A study of some 2,000 houses around the Sälen resort, 400 kilometres northwest of Stockholm, has seen prices rise to their current average of 1,670,000 kronor ($230,000).
A holiday home by the slopes today costs an average of just over one million kronor more than it did in 1991, according to statistics compiled jointly by the Association of Swedish Real Estate Agents (Mäklarsamfundet) and property assessment service Värderingsdata.
“By and large this price development applies to many of the larger, well-established Swedish ski resorts,” said Claudia Wörman, an analyst at the Association of Swedish Real Estate Agents, to news agency TT.
Holiday homes in the mountains were not immune to the carnage caused by a financial and property crisis that ravaged Sweden in the early 1990s. But prices began to recover after a few years, and since the turn of the millennium all indicators have taken a steep upward turn.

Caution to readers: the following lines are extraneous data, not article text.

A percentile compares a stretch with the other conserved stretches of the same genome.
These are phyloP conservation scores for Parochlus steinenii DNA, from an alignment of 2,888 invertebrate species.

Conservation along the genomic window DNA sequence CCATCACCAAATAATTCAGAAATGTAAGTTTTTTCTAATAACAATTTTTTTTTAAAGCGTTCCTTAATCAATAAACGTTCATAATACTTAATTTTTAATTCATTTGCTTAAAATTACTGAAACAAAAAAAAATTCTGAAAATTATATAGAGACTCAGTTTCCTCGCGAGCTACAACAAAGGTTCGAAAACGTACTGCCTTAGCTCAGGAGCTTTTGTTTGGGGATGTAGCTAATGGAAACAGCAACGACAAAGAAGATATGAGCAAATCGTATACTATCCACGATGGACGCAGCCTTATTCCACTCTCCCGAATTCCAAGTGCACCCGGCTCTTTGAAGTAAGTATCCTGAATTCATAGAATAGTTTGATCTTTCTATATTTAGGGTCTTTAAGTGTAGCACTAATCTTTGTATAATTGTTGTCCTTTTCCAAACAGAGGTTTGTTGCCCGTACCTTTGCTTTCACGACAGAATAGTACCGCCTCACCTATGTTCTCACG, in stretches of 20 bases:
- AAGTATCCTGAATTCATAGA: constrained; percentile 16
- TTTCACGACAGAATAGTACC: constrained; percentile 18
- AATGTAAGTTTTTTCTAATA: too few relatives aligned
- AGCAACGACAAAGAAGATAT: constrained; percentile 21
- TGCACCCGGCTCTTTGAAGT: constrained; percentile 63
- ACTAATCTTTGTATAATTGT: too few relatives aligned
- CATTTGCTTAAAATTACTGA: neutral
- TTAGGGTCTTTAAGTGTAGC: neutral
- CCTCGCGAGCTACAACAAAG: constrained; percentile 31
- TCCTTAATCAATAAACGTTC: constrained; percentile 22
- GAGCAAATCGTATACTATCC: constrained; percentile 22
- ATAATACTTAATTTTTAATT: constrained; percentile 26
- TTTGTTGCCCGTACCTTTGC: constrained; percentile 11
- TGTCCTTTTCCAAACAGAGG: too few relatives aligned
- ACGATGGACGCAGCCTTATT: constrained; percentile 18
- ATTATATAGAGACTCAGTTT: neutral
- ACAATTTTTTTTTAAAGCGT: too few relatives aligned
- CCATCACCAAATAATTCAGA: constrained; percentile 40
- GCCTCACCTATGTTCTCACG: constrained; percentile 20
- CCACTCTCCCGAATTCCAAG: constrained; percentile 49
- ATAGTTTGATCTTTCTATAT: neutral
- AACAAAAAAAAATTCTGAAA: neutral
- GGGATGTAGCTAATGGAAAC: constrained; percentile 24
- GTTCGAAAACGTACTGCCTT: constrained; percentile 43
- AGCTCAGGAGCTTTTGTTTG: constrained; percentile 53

“There really has been a remarkable development in prices,” said Wörman.
“We are a people that likes to ski, but it is of course also possible to travel to the mountains during the summer.”
An increase in opportunities for renting out holiday homes is also believed to have contributed to the price hike.
But despite the pleasures of careering down the slopes and indulging in after-ski activities, serious investors would have been better advised to stick to the stock exchange, which rocketed in value by 500 percent over the same period.